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Russians throw Mueller a curve and show up for indictment

48

This just keeps getting better and better.

The key here is “discovery.” BTW, Buzzfeed did the same thing as these Russians are accused of doing. Why aren’t they indicted?

The Biglaw Firm Behind The Russian Trolls Indicted In The Mueller Probe

The decision to go with Biglaw is already paying dividends.

By Kathryn Rubino, Above the Law, May 7, 2018 (thanks to Van):

If you’ve been following along with the legal twists and turns of the investigation of special counsel Robert Mueller, you know that one of the more interesting aspects was the indictment of 13 Russian citizens and three Russian businesses on crimes related to interference in the 2016 presidential election. Conventional wisdom has generally been that none of these entities would ever make an appearance or otherwise acknowledge the proceedings. However, one of the Russian businesses, Concord Management, has tapped a Biglaw firm to rep them in court.

Concord Management has hired Reed Smith as their legal team. Partners Eric A. Dubelier (who according to his firm profile has a practice that focuses on international and domestic regulatory compliance and enforcement matters, white-collar criminal litigation, and civil false claims litigation) and Katherine J. Seikaly (her practice is in government and internal investigations, regulatory compliance and enforcement matters, and related litigation, with particular focus on the False Claims Act (FCA)) made their appearance on behalf of Concord Management last month. They’ve made a bunch of discovery requests seeking non-public information — and, as Politico reports, the requests seem to be a calculated move:

[T[he move appeared to be a bid to force Mueller’s team to turn over relevant evidence to the Russian firm and perhaps even to bait prosecutors into an embarrassing dismissal in order to avoid disclosing sensitive information.

The prosecution tried to delay the arraignment, saying it was unclear if Concord Management had been properly served. They sought additional briefing on the question of proper service, and additionally brought up concerns that the three businesses indicted are thought to be run by Yevgeny Prigozhin, also indicted in his individual capacity, and known as Vladimir Putin’s "chef.”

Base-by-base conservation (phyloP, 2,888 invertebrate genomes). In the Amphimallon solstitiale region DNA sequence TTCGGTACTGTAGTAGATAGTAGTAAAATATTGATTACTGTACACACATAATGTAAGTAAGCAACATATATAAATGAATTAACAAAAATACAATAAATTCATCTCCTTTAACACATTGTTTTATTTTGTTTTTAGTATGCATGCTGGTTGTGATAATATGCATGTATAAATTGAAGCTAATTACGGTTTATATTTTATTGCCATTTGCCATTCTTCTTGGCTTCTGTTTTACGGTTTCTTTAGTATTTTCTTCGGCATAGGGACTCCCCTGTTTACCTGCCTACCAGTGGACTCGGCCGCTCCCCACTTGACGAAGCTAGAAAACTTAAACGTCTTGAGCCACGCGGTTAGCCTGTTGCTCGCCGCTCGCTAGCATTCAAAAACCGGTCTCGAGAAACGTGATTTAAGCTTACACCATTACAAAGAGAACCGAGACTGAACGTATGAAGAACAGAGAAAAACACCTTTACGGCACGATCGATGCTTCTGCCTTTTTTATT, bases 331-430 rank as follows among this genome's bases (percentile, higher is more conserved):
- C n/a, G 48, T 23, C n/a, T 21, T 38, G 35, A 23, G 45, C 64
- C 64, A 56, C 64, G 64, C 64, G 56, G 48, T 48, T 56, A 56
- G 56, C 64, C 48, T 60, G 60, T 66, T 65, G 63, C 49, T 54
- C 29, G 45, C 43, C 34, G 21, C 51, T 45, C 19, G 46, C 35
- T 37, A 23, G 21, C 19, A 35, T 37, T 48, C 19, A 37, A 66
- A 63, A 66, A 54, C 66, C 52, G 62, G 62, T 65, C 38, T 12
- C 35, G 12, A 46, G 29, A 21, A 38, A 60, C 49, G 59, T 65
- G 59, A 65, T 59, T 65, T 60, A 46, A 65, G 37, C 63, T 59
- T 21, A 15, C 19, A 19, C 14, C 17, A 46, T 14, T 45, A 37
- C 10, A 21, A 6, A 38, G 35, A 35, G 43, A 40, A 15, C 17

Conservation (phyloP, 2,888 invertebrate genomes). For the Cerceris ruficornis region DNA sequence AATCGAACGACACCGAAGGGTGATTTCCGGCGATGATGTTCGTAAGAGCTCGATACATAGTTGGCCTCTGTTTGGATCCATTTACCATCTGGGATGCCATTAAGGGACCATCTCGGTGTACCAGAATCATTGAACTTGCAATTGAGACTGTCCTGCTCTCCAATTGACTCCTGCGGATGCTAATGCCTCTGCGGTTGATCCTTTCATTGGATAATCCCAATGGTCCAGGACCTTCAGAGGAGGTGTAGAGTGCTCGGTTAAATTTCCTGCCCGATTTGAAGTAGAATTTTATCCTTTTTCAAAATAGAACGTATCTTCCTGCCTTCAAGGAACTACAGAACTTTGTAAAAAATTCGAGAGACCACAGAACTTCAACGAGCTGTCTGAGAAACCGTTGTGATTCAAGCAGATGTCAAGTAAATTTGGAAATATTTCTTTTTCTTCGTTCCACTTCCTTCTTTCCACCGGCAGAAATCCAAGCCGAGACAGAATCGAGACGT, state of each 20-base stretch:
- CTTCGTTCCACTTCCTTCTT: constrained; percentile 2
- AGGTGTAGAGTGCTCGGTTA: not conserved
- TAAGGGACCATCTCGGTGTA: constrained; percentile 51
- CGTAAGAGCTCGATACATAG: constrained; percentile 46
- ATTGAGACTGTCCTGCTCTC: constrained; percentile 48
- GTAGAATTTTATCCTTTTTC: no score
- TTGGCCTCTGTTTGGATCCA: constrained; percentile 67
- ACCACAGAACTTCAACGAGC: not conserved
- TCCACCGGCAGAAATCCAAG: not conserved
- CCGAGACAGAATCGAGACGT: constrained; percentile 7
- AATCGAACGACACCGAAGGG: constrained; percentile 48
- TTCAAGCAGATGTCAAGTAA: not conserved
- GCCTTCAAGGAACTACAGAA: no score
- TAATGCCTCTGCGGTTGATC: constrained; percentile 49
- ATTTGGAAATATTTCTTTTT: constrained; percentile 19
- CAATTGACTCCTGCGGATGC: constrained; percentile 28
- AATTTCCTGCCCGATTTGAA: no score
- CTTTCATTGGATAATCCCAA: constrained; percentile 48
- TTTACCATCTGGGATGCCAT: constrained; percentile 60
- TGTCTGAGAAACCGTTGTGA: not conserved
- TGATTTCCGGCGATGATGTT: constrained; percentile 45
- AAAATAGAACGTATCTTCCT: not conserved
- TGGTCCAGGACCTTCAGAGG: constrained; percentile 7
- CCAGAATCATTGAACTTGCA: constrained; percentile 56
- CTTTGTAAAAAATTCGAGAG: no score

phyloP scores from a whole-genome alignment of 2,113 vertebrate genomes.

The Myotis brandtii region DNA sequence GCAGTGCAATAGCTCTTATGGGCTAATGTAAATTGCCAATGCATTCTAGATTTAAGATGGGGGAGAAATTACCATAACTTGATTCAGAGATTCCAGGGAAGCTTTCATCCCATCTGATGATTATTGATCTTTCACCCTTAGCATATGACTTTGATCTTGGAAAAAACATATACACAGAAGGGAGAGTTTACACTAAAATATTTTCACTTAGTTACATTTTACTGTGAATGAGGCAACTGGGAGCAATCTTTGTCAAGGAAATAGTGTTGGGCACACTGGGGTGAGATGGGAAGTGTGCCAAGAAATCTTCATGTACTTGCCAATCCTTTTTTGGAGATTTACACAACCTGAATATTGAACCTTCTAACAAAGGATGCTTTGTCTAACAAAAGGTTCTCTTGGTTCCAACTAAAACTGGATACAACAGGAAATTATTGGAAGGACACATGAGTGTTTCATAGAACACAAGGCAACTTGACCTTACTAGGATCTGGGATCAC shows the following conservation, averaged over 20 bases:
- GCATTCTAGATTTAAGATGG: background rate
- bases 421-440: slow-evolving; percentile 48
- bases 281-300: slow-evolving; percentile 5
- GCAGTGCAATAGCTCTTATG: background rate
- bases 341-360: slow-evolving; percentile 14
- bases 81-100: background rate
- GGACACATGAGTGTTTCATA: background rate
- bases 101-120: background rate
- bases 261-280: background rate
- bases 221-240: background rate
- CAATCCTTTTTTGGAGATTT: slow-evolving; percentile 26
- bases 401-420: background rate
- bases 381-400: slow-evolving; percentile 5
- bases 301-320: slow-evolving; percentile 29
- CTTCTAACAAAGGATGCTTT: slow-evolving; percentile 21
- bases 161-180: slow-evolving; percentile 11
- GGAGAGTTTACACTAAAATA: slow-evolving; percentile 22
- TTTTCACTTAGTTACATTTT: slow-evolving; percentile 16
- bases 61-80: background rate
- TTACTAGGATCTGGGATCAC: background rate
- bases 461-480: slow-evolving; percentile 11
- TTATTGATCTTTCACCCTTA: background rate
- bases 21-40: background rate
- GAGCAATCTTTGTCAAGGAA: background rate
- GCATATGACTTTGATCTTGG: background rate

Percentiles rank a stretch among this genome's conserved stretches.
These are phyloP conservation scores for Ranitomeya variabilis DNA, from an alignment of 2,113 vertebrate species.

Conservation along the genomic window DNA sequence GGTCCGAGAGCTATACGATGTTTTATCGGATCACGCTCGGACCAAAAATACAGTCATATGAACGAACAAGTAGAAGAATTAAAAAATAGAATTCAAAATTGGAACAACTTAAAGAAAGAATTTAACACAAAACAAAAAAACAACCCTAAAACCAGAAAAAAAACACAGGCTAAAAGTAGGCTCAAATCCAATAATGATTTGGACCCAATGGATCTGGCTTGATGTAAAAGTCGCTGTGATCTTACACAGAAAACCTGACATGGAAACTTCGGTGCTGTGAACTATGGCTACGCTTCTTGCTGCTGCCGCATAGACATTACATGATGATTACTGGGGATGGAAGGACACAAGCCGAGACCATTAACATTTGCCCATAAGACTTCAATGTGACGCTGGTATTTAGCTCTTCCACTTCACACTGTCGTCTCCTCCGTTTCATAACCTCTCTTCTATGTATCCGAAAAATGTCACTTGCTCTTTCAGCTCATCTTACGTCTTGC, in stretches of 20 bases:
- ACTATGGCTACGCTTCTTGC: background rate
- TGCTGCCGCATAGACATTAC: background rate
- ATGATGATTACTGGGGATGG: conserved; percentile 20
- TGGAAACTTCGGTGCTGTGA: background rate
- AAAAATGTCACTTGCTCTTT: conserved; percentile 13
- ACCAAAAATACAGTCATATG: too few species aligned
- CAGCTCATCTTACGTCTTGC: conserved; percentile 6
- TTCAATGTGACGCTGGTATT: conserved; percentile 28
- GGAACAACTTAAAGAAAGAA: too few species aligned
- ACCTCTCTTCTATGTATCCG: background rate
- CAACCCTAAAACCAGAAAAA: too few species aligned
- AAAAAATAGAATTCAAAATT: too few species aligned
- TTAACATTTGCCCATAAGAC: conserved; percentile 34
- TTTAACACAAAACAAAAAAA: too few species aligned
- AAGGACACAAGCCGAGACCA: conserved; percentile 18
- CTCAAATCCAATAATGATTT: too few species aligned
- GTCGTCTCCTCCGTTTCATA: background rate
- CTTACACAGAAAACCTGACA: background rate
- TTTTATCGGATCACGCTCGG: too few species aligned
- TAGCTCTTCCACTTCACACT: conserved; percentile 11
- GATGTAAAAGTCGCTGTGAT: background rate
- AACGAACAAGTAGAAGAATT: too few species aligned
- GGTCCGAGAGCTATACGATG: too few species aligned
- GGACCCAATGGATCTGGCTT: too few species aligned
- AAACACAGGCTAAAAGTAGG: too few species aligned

"Until the Court has an opportunity to determine if Concord was properly served, it would be inadvisable to conduct an initial appearance and arraignment at which important rights will be communicated and a plea entertained,” attorneys Jeannie Rhee, Rush Atkinson and Ryan Dickey wrote. "That is especially true in the context of this case, which involves a foreign corporate defendant, controlled by another, individual foreign defendant, that has already demanded production of sensitive intelligence gathering, national security, and foreign affairs information.”

The team from Reed Smith disputed the delay — and used a fancy SAT vocab word to make their point:

"Defendant voluntarily appeared through counsel as provided for in [federal rules], and further intends to enter a plea of not guilty. Defendant has not sought a limited appearance nor has it moved to quash the summons. As such, the briefing sought by the Special Counsel’s motion is pettifoggery,” Dubelier and Seikaly wrote.

Just In Time For The May 25 Compliance Deadline: Bloomberg Law GDPR Practical Guidance Suite

Companies have less than a month to get up to speed and become compliant before GDPR goes into effect.

See, that’s the kind of quality a Biglaw firm bring to the table.

And it seems U.S. District Court Judge Dabney Friedrich agreed the government’s position was pettifoggery. On Saturday, he ordered, with no further explanation, that the Wednesday arraignment would continue as scheduled.

Concord Management’s decision to go with Reed Smith is already paying dividends.

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